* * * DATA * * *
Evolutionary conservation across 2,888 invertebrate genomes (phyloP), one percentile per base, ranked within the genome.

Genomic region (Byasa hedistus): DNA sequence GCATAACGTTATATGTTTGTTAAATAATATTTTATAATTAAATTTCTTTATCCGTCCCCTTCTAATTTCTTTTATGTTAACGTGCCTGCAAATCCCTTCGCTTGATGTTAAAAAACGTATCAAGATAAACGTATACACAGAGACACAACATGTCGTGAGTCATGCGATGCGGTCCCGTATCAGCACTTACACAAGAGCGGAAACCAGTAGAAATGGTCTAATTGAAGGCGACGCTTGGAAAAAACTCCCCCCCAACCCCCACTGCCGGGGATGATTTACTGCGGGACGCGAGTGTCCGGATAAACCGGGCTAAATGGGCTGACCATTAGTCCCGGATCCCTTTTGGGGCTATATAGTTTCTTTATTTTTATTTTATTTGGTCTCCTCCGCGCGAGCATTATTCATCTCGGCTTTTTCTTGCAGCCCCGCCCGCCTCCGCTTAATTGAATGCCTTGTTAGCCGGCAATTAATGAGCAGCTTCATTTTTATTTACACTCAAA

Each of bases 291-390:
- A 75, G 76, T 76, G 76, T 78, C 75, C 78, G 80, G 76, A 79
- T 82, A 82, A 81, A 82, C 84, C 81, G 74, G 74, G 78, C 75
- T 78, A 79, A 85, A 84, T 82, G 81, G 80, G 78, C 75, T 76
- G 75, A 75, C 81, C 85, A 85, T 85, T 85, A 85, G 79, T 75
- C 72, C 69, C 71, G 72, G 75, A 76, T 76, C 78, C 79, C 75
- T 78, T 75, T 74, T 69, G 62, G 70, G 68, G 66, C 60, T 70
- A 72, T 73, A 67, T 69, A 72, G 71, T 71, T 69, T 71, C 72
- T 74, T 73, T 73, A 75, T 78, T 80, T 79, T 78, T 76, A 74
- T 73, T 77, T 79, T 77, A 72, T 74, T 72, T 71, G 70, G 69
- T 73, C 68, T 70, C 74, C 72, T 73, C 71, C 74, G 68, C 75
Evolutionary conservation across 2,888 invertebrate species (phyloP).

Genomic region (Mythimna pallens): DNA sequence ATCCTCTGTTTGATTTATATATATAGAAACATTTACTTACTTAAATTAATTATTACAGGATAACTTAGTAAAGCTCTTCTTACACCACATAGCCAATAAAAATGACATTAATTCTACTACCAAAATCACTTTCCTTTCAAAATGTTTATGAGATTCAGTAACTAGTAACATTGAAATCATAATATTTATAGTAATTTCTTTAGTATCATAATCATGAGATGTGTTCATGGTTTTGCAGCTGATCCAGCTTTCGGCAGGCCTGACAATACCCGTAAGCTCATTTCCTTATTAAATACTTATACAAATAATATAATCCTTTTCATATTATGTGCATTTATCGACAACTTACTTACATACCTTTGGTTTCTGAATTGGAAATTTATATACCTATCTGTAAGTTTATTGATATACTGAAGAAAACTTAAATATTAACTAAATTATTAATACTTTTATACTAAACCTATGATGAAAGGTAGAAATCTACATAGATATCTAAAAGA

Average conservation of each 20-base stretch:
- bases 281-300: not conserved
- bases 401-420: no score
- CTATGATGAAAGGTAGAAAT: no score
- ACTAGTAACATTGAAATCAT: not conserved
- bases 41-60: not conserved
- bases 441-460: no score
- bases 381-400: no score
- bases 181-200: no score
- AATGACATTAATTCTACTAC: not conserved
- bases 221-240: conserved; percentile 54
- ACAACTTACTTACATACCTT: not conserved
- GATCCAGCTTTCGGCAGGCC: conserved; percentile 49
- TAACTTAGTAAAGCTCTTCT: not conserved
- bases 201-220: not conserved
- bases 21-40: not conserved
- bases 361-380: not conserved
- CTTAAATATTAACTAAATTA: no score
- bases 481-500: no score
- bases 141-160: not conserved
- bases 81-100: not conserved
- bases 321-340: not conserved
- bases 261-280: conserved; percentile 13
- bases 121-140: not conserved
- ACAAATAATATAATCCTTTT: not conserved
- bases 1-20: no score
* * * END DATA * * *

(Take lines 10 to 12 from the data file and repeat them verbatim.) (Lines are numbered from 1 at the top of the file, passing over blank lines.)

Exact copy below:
- A 72, T 73, A 67, T 69, A 72, G 71, T 71, T 69, T 71, C 72
- T 74, T 73, T 73, A 75, T 78, T 80, T 79, T 78, T 76, A 74
- T 73, T 77, T 79, T 77, A 72, T 74, T 72, T 71, G 70, G 69